I HAD A FRIEND, a painter, named Kris Johnson, who died two years ago of AIDS. He was in his early 30s. He’d shown here and there, in bookstores, arty coffee shops, that kind of thing, first in Minnesota, then in Los Angeles. He painted over color photos he’d first color-Xeroxed—images of shopping carts in parking lots, of giant palms, their small heads black as warts against the smoggy sun: California images.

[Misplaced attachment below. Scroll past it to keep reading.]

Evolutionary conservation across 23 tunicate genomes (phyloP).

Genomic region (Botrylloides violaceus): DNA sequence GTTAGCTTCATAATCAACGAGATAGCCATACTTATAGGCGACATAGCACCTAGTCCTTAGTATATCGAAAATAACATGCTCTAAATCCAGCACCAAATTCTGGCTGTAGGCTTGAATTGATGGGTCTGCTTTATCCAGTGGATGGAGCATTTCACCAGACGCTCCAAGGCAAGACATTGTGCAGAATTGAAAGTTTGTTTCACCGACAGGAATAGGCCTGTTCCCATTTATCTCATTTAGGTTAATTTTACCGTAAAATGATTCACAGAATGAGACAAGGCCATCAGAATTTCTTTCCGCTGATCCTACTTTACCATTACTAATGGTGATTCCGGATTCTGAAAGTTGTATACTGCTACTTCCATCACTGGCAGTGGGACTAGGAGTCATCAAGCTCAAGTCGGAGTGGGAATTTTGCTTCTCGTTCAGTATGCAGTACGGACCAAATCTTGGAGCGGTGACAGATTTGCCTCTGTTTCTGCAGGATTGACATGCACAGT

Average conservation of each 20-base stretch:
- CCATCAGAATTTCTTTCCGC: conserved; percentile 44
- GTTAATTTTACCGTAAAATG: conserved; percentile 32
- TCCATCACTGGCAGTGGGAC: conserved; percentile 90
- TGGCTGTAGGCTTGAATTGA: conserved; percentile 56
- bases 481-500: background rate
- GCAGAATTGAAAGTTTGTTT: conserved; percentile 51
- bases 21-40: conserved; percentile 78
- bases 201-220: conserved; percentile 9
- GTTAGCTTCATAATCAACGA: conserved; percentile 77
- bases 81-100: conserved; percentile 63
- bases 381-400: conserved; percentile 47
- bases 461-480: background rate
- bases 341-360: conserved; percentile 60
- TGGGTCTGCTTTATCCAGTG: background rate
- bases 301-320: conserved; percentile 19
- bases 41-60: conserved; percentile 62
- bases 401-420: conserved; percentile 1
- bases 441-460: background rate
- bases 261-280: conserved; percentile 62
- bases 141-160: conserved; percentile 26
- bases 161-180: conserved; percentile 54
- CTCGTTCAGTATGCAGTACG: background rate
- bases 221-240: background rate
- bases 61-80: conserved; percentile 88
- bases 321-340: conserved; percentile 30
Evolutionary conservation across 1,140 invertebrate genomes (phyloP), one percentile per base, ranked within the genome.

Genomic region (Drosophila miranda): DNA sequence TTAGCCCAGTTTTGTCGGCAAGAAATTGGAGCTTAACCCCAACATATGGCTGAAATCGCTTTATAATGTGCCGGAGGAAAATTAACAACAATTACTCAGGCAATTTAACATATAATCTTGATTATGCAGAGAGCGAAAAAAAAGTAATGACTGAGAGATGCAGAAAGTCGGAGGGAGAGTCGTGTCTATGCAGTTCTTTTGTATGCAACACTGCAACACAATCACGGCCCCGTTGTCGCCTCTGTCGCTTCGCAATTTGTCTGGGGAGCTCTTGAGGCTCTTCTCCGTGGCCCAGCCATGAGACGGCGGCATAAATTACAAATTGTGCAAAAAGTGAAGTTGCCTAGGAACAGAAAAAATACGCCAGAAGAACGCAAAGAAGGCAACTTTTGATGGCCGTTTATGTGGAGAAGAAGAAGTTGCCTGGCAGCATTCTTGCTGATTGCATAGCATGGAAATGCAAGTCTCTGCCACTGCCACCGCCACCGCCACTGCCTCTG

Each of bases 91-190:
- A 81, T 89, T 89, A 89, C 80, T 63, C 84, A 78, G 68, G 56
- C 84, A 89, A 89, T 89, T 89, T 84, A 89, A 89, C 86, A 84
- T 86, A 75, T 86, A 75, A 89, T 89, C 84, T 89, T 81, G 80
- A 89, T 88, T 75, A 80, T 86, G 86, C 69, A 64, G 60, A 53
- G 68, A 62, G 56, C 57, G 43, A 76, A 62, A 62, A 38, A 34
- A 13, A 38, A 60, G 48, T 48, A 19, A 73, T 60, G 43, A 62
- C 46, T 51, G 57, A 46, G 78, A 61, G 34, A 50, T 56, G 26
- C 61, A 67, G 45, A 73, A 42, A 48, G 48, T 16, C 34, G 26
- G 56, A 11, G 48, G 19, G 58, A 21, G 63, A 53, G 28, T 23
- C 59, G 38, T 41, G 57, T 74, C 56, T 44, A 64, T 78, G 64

He read Artforum religiously; he would have been happy to see his name in its pages. The magazine represented for him a lien on his future, a promise of the serious work he was about to embrace as soon as he could get out of the fast lane. Like many people who are both beautiful and gifted, he had to explore his beauty before his gift. It dictated his way of living until two years before his death. His health had already begun to deteriorate and he’d moved to Santa Fe, where he painted
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